Reports that the Scottish Government's Help to Buy scheme has hit a cash shortfall for this financial year is a worrying development.

Help To Buy has been a tremendous aid to housebuyers and a great boost for the housebuilding industry and there will now be calls for a topping up of finances for it.

But the Government has limited finances and it might, instead, have to extend restrictions for entry to the scheme.

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The big concern of an empty Help To Buy pot would be the impact it could have on people who are going through the application process, some of whom might fear they have missed the boat for this year.

This will produce a level of uncertainty and perhaps affect the confidence of house purchasers. If we've run out of money in July for this current year, what does that say about what will happen next year?

That this situation has happened isn't a shock for people in the industry who have been watching closely.

However, there is an opportunity to take a step back and think about the ongoing process and how it can be improved to support those purchasers who really need help from the scheme.

Help To Buy is a dual process that helps people in different circumstances. Some people who would never have found 20 per cent equity are assisted on to the housing market. Others who could raise a five per cent deposit, but otherwise couldn't secure a 95 per cent loan, have been able to get it.

If this were taken away, people would be excluded from the housing market who could not otherwise gain access to either of these options and this would once again have an impact on the housing sector.

The high response for Help To Buy has not been a surprise, as there is undoubtedly a pent-up demand for social housing and private housing.

What has been a surprise has been the speed at which uptake has occurred, to an extent because developers have been able to bring more product to the market more promptly than was initially anticipated.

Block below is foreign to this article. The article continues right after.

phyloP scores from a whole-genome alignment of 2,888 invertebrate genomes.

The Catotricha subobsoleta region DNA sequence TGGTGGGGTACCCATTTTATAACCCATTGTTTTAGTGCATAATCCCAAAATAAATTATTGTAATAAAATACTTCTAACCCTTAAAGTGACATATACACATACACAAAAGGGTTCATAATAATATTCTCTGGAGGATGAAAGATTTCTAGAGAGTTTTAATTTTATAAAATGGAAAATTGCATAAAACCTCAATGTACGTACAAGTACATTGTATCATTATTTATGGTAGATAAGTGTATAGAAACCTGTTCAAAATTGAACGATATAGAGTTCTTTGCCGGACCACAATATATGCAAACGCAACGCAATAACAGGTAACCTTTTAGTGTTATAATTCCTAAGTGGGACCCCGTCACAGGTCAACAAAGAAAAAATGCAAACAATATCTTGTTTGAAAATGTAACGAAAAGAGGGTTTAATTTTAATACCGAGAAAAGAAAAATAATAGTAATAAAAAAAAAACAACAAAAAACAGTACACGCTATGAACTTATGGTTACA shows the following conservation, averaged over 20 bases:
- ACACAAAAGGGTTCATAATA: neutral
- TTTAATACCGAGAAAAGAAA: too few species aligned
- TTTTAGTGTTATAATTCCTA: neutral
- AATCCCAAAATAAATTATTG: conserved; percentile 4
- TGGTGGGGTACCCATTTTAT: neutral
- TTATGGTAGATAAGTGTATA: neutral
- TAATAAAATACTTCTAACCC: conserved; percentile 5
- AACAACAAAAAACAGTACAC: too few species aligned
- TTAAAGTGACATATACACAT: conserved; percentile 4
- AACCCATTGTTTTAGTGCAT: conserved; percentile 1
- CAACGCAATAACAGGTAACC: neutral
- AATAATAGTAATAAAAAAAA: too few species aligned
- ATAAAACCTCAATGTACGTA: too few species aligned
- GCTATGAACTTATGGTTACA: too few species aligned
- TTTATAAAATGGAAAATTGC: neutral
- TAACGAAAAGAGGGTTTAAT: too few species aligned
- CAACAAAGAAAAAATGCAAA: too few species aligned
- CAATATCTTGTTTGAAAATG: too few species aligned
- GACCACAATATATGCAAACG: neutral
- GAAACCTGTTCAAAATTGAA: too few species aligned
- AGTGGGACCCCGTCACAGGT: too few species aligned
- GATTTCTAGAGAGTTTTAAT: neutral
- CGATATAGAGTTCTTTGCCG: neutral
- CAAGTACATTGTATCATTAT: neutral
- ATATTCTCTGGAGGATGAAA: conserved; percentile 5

Going back to the criteria for qualification for this kind of assistance, it's a pretty wide net. In London, Help To Buy can be accessed for homes worth up to £600,000.

In Scotland it's considerably lower, but it's still a big figure that exceeds the first-time buyer market level.

Help To Buy was always intended to operate right across the price range, and that has resulted in funds being used more quickly than would have been the case under a scheme targeted only at first time buyers.

I feel that the scheme is now going to have to be restricted at some level, or much more funding will have to be put in.

There are only three options for Help to Buy: restrict it by means- testing criteria; put more funding in; or accept that, when the scheme runs out, it runs out without satisfying demand.

What is clear is that the demand is out there, but the question to be asked is this: is the Government willing and, perhaps more importantly, able to meet it? If it isn't, it will have to target its support on a narrower section of the buyer market.

The housing market in Scotland was damaged, and Help To Buy undoubtedly helped to make it start moving again. Clearly, it could stall and perhaps go into reverse if Help To Buy isn't there at a sufficiently high level.

But the impact on the purchaser is equally important. We had gone through a four or five-year spell during which people didn't know what their house was worth, didn't know what the house they were looking to buy was worth and didn't know what they could borrow.

Now with Help to Buy apparently hitting problems, it could mean that, having worked towards a target of achieving a house purchase in some cases by gathering a deposit, people will find themselves in a situation where they have missed the boat and are left high and dry.